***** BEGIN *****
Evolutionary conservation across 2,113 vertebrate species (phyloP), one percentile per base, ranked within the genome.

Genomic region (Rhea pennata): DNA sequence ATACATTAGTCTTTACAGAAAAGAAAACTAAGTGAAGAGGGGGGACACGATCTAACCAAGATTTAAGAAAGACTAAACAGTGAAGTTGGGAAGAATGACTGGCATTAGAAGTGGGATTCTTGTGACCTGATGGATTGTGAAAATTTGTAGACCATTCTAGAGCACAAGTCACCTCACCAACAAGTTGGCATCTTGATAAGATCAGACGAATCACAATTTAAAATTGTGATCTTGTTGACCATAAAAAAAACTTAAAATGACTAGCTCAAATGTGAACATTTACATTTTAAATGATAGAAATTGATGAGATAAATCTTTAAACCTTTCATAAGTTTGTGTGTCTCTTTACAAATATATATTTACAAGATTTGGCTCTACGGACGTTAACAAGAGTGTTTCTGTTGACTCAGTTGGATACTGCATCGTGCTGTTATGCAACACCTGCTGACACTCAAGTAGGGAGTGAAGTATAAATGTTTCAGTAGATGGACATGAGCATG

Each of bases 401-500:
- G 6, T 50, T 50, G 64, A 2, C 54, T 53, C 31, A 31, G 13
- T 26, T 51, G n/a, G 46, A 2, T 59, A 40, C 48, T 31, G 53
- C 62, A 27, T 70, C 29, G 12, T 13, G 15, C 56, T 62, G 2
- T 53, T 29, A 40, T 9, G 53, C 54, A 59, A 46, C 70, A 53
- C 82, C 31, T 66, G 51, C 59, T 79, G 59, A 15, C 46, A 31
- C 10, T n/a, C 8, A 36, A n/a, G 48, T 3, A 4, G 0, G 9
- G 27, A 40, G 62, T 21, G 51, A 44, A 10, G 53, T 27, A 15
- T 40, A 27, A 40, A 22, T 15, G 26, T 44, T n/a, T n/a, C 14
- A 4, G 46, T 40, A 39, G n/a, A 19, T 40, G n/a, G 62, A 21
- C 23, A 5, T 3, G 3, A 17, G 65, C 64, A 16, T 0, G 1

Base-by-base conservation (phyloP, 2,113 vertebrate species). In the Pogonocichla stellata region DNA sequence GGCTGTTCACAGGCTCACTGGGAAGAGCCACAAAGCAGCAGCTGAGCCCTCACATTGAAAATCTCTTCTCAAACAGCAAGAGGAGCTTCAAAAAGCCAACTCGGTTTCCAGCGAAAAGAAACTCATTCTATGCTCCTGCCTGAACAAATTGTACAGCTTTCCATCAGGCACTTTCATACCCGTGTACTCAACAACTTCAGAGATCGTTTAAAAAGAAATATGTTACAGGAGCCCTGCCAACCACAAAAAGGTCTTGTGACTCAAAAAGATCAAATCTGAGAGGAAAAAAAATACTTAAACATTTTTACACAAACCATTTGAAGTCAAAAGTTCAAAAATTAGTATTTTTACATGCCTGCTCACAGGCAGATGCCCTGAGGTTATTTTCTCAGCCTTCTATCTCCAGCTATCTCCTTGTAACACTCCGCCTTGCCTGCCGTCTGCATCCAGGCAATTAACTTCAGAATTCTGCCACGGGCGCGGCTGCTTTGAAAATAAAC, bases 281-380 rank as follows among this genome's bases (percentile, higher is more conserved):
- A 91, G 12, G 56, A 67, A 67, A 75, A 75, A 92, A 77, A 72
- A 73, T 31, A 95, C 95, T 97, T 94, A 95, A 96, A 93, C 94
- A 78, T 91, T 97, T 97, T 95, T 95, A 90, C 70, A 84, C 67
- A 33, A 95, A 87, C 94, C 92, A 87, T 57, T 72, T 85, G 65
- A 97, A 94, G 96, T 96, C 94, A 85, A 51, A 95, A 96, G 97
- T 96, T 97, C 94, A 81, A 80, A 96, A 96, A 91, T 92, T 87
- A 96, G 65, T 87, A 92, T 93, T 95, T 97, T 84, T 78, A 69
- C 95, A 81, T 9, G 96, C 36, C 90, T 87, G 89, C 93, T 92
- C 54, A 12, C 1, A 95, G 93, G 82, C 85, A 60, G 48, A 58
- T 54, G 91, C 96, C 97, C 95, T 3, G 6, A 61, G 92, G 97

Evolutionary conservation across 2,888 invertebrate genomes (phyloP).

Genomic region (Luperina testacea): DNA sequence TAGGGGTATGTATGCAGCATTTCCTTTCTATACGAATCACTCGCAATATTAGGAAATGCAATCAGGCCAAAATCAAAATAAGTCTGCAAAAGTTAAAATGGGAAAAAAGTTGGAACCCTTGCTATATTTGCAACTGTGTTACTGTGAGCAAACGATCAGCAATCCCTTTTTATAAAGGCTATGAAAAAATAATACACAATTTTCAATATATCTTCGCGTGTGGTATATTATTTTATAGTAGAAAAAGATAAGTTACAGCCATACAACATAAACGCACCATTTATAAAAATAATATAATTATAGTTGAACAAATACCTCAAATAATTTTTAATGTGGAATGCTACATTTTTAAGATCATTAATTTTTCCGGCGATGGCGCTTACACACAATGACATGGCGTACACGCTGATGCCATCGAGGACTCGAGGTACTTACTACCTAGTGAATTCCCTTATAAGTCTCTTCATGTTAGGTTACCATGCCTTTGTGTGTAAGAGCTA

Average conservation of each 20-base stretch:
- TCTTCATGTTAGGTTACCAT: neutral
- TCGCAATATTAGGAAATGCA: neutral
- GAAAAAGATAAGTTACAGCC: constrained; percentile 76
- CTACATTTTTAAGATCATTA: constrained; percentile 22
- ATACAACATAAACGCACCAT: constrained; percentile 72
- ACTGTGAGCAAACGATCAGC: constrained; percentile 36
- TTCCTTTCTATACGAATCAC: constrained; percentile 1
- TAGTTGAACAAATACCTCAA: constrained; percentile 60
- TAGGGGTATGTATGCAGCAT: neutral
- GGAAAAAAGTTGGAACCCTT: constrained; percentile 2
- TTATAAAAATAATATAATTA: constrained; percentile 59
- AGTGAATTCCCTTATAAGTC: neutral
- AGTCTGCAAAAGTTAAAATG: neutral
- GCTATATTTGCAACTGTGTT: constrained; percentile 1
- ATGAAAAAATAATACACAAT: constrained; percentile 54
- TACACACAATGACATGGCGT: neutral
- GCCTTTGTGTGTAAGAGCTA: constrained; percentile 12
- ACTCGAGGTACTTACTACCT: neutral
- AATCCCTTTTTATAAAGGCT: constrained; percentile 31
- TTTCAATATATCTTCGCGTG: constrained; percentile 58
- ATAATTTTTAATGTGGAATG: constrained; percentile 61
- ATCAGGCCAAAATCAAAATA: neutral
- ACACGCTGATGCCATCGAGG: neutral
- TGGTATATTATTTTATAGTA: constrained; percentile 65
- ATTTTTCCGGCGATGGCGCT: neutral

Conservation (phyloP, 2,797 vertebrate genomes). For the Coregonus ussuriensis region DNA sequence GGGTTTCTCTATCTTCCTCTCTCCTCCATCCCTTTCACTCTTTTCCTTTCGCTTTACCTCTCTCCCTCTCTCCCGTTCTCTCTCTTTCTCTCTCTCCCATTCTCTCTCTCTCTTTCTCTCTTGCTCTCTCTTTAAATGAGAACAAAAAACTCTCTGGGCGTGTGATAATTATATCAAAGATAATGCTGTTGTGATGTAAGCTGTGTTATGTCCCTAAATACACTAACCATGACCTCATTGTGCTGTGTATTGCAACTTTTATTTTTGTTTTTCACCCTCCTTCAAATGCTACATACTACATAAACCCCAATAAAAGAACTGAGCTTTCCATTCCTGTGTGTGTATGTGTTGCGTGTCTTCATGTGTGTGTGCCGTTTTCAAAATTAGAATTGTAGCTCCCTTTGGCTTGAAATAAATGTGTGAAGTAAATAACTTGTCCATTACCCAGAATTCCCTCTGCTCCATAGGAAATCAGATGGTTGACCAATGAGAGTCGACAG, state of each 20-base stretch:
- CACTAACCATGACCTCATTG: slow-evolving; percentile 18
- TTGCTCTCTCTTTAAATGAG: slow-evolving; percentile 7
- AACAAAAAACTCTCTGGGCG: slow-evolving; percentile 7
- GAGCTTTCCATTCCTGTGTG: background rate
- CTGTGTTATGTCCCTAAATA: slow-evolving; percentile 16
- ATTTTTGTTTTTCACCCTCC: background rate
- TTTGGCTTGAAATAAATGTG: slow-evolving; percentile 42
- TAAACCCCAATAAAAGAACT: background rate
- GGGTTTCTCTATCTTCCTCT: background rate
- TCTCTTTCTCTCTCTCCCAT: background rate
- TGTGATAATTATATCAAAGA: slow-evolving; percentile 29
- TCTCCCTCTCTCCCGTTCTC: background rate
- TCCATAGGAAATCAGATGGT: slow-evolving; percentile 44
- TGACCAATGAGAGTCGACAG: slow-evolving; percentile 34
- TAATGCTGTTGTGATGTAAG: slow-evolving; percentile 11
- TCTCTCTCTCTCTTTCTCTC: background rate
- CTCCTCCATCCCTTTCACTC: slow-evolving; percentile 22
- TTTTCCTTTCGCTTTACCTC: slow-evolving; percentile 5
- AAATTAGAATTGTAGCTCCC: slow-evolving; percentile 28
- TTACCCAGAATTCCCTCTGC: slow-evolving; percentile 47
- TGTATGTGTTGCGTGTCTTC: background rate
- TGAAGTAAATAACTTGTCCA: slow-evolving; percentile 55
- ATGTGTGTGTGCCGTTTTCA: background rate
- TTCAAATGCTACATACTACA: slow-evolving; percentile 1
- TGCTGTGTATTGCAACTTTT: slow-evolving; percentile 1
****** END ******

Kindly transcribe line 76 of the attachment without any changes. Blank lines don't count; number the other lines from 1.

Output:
- ATGTGTGTGTGCCGTTTTCA: background rate